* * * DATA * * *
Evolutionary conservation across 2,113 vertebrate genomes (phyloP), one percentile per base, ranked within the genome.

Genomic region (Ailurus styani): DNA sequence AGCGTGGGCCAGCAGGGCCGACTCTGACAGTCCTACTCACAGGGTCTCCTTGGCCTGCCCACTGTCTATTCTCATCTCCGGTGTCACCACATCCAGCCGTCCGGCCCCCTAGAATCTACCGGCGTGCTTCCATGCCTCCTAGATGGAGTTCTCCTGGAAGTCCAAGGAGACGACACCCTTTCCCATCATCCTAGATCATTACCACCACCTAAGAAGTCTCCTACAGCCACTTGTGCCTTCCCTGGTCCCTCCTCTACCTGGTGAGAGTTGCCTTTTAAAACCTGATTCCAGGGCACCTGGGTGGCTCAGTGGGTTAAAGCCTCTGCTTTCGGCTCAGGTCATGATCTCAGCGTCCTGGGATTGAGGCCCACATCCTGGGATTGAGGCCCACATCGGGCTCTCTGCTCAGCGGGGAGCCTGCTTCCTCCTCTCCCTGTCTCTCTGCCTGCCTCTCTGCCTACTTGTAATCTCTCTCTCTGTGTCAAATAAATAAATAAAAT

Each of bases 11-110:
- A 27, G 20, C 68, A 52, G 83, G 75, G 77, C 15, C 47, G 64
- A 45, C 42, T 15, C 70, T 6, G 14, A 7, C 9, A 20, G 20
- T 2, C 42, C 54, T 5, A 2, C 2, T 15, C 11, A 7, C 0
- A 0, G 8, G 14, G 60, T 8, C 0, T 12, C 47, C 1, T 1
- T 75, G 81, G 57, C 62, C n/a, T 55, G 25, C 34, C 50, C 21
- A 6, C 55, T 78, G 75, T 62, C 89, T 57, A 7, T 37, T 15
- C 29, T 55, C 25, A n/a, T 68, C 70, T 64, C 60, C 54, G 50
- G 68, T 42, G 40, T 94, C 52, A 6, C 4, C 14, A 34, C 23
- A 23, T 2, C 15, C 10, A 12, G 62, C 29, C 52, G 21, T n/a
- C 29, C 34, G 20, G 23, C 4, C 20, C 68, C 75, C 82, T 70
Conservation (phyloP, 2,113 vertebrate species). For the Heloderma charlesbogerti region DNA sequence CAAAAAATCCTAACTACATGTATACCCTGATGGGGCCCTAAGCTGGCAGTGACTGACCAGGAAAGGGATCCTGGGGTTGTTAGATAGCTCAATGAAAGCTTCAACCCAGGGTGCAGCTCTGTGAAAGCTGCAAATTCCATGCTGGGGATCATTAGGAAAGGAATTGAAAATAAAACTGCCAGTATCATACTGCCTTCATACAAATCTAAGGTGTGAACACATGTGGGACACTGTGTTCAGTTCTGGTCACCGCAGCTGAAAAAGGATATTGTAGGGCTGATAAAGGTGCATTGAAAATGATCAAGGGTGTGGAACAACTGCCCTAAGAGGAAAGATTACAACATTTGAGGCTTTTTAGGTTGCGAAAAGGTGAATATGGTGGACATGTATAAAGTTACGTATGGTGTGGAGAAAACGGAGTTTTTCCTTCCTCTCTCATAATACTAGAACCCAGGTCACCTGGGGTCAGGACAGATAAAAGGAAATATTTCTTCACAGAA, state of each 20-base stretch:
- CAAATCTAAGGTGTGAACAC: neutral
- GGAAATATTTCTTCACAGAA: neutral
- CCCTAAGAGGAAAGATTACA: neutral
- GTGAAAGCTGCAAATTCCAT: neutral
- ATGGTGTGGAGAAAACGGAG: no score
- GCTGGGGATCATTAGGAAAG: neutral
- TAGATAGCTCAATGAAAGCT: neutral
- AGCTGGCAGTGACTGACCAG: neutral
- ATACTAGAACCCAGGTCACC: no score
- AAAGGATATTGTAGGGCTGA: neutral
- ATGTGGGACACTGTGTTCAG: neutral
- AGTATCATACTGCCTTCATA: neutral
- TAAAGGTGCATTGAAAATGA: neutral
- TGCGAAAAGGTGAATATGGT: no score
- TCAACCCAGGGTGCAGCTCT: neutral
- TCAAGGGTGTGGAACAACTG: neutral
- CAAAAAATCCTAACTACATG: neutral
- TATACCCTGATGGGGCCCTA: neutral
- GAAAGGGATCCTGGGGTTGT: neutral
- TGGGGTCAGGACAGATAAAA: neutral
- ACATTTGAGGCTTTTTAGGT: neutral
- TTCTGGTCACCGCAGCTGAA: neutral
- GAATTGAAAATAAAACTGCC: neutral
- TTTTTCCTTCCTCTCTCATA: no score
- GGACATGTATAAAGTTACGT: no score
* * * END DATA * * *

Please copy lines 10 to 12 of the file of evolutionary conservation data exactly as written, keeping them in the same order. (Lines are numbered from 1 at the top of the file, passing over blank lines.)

- C 29, T 55, C 25, A n/a, T 68, C 70, T 64, C 60, C 54, G 50
- G 68, T 42, G 40, T 94, C 52, A 6, C 4, C 14, A 34, C 23
- A 23, T 2, C 15, C 10, A 12, G 62, C 29, C 52, G 21, T n/a